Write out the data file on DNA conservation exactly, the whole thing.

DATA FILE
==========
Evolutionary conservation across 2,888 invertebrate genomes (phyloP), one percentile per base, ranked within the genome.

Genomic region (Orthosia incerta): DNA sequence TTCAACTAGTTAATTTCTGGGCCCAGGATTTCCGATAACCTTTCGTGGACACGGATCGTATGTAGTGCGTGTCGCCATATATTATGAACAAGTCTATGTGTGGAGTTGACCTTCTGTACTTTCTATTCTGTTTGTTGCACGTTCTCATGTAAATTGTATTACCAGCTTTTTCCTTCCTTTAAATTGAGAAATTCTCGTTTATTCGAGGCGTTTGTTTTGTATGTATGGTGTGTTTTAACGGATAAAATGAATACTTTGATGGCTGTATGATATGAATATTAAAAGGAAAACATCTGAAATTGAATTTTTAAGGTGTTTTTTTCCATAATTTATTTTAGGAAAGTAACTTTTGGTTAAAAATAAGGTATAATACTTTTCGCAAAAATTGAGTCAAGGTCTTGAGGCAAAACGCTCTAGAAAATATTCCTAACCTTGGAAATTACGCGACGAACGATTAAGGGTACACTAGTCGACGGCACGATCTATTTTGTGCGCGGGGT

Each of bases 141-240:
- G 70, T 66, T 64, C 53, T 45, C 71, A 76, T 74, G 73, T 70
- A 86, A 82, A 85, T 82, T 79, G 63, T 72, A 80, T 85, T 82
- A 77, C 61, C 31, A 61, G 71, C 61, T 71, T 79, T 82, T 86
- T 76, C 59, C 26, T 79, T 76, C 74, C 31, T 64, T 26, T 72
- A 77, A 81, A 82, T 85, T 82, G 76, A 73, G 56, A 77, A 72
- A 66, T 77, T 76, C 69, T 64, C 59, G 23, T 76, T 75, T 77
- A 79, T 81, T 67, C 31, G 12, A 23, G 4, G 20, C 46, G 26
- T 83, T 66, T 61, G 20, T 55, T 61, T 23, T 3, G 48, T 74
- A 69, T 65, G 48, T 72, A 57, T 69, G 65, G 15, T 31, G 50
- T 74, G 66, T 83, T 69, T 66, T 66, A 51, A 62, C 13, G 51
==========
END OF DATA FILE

Evolutionary conservation across 2,888 invertebrate genomes (phyloP), one percentile per base, ranked within the genome.

Genomic region (Orthosia incerta): DNA sequence TTCAACTAGTTAATTTCTGGGCCCAGGATTTCCGATAACCTTTCGTGGACACGGATCGTATGTAGTGCGTGTCGCCATATATTATGAACAAGTCTATGTGTGGAGTTGACCTTCTGTACTTTCTATTCTGTTTGTTGCACGTTCTCATGTAAATTGTATTACCAGCTTTTTCCTTCCTTTAAATTGAGAAATTCTCGTTTATTCGAGGCGTTTGTTTTGTATGTATGGTGTGTTTTAACGGATAAAATGAATACTTTGATGGCTGTATGATATGAATATTAAAAGGAAAACATCTGAAATTGAATTTTTAAGGTGTTTTTTTCCATAATTTATTTTAGGAAAGTAACTTTTGGTTAAAAATAAGGTATAATACTTTTCGCAAAAATTGAGTCAAGGTCTTGAGGCAAAACGCTCTAGAAAATATTCCTAACCTTGGAAATTACGCGACGAACGATTAAGGGTACACTAGTCGACGGCACGATCTATTTTGTGCGCGGGGT

Each of bases 141-240:
- G 70, T 66, T 64, C 53, T 45, C 71, A 76, T 74, G 73, T 70
- A 86, A 82, A 85, T 82, T 79, G 63, T 72, A 80, T 85, T 82
- A 77, C 61, C 31, A 61, G 71, C 61, T 71, T 79, T 82, T 86
- T 76, C 59, C 26, T 79, T 76, C 74, C 31, T 64, T 26, T 72
- A 77, A 81, A 82, T 85, T 82, G 76, A 73, G 56, A 77, A 72
- A 66, T 77, T 76, C 69, T 64, C 59, G 23, T 76, T 75, T 77
- A 79, T 81, T 67, C 31, G 12, A 23, G 4, G 20, C 46, G 26
- T 83, T 66, T 61, G 20, T 55, T 61, T 23, T 3, G 48, T 74
- A 69, T 65, G 48, T 72, A 57, T 69, G 65, G 15, T 31, G 50
- T 74, G 66, T 83, T 69, T 66, T 66, A 51, A 62, C 13, G 51